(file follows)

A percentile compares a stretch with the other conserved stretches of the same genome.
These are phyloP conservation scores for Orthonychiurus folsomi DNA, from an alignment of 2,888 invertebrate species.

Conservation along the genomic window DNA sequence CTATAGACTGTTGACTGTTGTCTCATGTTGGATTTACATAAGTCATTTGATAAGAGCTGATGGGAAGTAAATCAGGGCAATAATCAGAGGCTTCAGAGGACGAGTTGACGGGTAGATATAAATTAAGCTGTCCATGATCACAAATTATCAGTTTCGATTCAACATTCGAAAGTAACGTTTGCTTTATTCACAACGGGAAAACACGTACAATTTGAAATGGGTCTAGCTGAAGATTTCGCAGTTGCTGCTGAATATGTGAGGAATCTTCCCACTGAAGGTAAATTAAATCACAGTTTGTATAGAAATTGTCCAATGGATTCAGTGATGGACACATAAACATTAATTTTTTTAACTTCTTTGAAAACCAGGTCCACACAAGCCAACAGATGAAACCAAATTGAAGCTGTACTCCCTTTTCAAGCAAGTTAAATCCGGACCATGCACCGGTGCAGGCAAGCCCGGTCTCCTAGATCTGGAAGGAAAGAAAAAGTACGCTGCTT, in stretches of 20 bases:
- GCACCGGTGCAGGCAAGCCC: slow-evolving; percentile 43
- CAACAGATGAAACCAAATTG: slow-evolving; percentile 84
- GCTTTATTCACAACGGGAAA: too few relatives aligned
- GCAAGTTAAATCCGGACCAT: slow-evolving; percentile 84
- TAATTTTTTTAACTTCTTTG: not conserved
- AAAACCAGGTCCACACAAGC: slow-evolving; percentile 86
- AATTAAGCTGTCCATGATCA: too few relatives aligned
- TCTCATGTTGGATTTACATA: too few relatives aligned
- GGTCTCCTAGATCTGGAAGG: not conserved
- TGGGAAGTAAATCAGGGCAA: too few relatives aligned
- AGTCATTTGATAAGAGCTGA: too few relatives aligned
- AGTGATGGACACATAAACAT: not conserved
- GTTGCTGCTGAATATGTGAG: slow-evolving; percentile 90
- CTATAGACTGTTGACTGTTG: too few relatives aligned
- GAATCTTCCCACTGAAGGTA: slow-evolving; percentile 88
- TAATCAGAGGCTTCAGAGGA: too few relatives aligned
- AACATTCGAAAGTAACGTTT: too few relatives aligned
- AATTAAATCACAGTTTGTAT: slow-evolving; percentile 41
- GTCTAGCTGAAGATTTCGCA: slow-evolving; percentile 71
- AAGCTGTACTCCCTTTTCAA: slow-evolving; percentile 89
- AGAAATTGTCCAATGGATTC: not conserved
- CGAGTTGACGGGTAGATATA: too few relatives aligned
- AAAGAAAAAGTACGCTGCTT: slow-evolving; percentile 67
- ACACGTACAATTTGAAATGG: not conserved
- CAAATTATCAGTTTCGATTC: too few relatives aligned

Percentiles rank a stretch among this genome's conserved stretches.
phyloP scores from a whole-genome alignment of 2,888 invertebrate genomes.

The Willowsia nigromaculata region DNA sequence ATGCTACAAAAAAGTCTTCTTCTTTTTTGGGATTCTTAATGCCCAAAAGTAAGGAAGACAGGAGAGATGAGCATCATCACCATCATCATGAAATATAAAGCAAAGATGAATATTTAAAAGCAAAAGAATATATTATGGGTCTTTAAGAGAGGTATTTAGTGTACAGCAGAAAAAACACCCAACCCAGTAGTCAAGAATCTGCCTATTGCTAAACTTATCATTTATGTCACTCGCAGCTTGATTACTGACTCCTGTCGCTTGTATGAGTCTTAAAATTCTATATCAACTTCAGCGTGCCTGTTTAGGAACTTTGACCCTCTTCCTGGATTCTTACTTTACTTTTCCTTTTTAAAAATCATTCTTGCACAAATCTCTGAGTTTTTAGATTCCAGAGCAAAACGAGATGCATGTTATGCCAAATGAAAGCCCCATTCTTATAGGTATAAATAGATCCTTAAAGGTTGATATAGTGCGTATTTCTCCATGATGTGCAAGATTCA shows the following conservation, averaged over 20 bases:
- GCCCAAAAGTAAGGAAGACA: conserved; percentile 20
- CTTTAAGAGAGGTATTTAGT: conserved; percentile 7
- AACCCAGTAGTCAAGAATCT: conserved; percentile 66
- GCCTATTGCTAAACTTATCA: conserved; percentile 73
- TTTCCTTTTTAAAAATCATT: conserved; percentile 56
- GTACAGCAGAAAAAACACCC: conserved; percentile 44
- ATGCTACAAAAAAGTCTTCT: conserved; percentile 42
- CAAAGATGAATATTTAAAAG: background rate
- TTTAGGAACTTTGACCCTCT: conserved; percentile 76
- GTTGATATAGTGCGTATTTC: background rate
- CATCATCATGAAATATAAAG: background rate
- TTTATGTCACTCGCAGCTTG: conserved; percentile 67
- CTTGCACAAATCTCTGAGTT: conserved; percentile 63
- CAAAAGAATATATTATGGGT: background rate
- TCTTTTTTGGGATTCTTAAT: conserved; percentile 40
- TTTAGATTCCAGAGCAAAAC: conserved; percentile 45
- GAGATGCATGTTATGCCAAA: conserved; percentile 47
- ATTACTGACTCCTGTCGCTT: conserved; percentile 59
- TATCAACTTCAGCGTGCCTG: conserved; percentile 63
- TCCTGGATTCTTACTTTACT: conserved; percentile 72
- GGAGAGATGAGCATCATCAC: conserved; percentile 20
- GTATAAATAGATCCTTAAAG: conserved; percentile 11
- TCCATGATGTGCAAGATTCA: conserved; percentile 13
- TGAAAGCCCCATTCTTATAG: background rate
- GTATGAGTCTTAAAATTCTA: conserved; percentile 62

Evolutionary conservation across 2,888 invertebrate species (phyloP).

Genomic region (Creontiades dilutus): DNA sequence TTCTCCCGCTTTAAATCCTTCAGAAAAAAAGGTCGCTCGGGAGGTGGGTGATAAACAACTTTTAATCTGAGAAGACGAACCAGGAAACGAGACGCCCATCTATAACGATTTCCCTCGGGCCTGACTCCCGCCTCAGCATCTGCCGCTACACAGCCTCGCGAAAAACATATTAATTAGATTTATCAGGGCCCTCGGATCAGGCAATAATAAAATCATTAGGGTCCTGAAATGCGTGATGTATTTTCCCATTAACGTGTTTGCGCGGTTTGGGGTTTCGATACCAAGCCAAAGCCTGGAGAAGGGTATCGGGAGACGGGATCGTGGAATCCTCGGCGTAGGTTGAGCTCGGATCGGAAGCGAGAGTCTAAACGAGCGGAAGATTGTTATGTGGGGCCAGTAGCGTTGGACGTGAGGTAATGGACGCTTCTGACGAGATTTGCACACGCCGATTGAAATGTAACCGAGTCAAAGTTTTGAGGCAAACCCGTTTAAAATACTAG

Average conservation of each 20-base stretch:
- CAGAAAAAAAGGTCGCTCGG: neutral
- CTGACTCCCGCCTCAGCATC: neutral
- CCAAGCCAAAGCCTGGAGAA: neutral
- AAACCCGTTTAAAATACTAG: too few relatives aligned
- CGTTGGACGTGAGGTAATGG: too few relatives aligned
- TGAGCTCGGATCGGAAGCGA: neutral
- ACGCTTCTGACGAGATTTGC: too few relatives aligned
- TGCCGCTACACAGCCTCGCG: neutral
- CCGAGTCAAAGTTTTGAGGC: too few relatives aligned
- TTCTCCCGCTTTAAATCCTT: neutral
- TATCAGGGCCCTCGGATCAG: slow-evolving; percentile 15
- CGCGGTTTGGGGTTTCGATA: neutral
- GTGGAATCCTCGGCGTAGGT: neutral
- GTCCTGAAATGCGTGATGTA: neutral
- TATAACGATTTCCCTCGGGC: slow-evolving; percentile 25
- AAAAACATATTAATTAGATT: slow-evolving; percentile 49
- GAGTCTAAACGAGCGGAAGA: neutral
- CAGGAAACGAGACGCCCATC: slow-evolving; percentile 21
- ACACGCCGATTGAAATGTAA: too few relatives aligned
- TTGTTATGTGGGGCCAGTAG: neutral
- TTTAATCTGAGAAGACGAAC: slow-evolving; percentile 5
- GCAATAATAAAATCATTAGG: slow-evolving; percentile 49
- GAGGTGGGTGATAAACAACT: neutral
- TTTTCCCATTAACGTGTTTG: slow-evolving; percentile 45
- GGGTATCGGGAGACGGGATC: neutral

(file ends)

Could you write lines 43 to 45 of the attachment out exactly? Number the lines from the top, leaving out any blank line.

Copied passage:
- TTTATGTCACTCGCAGCTTG: conserved; percentile 67
- CTTGCACAAATCTCTGAGTT: conserved; percentile 63
- CAAAAGAATATATTATGGGT: background rate